• The width of the stability zones in terms of dioptric power of the variable lens is twice the wavelength divided by <$\pi$> times the square of the minimum beam radius at the variable lens. This means that resonators with a large minimum mode size inevitably have narrow stability regions.
  • Only one of the two stability zones of a linear resonator may be observed, e.g. when the variable lens is very close to one end mirror (shifting zone I into a regime with very strong focusing), or when both stability zones merge to form a single zone of twice the width.
  • In cases without circular symmetry around the beam axis, the stability zones for the horizontal and vertical direction can be different, and may not overlap.

Ring Resonators

Similar to Ref. [2] for linear resonators, Ref. [3] presented an analysis for ring resonators. These have somewhat simpler properties, which however are similar to those of linear resonators in many respects:

  • Ring resonators have only a single stability zone.
  • At both edges of the stability zone, the mode radii diverge. However, only at one of the edges the alignment sensitivity also diverges, whereas it reaches a minimum on the other stability edge.
  • The minimum mode size at the thermal lens again determines the width of the stability region in terms of dioptric power, but that width is twice as large as for a linear resonator.

The differences to linear resonators are related to the fact that in a ring resonator the laser beam passes the thermal lens only once per round trip, instead of twice as in a linear resonator.

Consequences for Resonator Design

Some of the consequences of such properties for the design of laser resonators (particularly for solid-state bulk lasers) are shortly discussed in the following:

  • High-power solid-state lasers are often designed with a relatively small minimum mode size in the gain medium because otherwise the stability zones would be too narrow, and the laser could be operated only in a narrow range of pump powers. A consequence of that, however, is that the laser will oscillate on multiple transverse resonator modes and thus not generate a diffraction-limited output beam.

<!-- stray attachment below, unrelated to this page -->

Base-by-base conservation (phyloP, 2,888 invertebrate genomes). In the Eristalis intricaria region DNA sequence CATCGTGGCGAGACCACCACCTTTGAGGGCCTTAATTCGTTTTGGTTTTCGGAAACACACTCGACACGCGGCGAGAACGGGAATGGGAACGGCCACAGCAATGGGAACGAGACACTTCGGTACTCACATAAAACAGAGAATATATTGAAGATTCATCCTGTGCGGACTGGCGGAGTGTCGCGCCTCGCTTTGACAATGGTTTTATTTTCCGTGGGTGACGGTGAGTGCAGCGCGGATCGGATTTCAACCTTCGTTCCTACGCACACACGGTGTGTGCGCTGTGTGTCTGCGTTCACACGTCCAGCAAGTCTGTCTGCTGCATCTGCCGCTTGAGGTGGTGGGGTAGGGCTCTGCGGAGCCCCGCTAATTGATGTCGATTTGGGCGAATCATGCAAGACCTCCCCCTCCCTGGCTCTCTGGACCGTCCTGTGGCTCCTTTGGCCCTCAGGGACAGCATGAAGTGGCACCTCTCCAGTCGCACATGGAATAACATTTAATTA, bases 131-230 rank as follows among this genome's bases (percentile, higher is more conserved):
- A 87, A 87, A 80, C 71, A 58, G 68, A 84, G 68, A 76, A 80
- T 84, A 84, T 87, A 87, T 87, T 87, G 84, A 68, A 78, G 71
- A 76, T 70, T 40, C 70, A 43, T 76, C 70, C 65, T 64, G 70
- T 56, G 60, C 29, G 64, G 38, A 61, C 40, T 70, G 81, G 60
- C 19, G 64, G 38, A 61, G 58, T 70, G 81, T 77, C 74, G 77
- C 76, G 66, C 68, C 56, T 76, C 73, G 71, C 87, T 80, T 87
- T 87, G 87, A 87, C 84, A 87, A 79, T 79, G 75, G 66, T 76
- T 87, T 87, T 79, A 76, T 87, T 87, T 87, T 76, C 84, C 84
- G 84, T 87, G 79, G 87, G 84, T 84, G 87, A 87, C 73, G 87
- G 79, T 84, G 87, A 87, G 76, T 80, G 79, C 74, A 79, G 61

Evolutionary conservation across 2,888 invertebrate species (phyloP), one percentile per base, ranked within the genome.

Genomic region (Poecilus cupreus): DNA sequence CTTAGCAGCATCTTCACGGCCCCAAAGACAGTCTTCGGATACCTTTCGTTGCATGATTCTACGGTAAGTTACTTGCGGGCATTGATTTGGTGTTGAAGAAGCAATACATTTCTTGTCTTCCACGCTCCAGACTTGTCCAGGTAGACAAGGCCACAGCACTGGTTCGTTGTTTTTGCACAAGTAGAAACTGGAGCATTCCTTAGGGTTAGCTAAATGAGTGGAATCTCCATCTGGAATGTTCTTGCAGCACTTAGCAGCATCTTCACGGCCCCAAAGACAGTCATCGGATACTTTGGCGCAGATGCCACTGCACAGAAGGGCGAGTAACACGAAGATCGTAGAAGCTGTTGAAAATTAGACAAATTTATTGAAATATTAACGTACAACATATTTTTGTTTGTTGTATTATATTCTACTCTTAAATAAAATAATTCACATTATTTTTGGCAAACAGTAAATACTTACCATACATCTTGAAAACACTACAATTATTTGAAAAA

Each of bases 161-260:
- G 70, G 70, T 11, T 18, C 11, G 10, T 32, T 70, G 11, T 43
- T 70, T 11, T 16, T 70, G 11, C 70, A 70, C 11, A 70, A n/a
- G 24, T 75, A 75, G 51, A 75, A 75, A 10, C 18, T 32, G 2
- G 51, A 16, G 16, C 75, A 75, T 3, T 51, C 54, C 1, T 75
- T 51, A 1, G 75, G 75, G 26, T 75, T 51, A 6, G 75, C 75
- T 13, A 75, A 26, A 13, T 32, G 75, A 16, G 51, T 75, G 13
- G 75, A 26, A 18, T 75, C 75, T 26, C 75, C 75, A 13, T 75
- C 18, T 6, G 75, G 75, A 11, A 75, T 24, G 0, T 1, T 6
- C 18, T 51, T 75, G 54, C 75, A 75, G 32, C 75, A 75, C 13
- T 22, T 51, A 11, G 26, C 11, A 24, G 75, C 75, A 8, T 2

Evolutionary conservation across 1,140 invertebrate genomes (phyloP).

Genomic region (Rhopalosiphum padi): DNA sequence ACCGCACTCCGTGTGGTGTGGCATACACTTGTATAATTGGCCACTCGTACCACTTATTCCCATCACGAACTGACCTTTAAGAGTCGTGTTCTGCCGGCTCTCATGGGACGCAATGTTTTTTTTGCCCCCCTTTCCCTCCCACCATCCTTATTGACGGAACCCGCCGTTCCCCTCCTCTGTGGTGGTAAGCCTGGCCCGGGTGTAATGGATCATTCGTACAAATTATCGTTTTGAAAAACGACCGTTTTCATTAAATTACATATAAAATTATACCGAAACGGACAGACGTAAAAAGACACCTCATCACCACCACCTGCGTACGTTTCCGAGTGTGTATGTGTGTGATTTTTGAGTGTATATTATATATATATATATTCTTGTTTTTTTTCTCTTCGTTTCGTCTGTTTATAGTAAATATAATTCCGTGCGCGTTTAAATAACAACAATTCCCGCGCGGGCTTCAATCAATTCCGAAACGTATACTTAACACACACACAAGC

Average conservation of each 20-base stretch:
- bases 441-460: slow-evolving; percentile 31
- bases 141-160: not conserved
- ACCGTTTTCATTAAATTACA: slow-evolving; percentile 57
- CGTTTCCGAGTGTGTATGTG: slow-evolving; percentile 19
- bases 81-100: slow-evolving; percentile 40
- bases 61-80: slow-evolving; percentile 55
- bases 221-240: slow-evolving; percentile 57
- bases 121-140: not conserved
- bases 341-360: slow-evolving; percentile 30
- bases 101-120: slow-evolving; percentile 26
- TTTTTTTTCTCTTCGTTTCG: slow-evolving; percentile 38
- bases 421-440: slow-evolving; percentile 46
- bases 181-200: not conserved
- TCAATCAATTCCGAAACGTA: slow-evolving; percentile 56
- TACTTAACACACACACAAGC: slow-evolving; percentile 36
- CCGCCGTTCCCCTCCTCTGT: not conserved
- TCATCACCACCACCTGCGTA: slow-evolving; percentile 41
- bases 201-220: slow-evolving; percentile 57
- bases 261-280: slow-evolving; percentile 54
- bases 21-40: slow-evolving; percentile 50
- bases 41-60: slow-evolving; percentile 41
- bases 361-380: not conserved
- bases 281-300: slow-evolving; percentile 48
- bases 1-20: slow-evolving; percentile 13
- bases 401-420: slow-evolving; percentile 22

• For stable operation of a laser with diffraction-limited output (high beam quality), it is often preferable to operate close to the point with minimum mode size in the gain medium, and of course to design the resonator such that this mode approximately matches the pump intensity distribution. Such an operation point minimizes the sensitivity to small changes of the focusing power of the thermal lens.
  • It can also be preferable to operate a laser in stability zone I in order to minimize the alignment sensitivity. There exists a systematic procedure to find a resonator design which operates at the beam radius minimum of the wanted stability zone, while meeting other requirements such as a suitable minimum mode size.

See the articles on resonator design and alignment sensitivity of optical resonators for more details.

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[1]S. De Silvestri et al., “Novel stability diagrams for continuous-wave solid-state laser resonators”, Opt. Lett. 11 (8), 513 (1986); https://doi.org/10.1364/OL.11.000513
[2]V. Magni, “Multielement stable resonators containing a variable lens”, J. Opt. Soc. Am. A 4 (10), 1962 (1987); https://doi.org/10.1364/JOSAA.4.001962
[3]S. De Silvestri et al., “Rod thermal lensing effects in solid-state laser ring resonators”, Opt. Commun. 65 (5), 373 (1988); https://doi.org/10.1016/0030-4018(88)90106-X
[4]V. Magni et al., “Recent developments in laser resonator design”, Opt. Quantum Electron. 23, 1105 (1991); https://doi.org/10.1007/BF00619980
[5]N. Hodgson and H. Weber, Laser Resonators and Beam Propagation, 2nd edn., Springer, Berlin (2005)

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Dr. R. Paschotta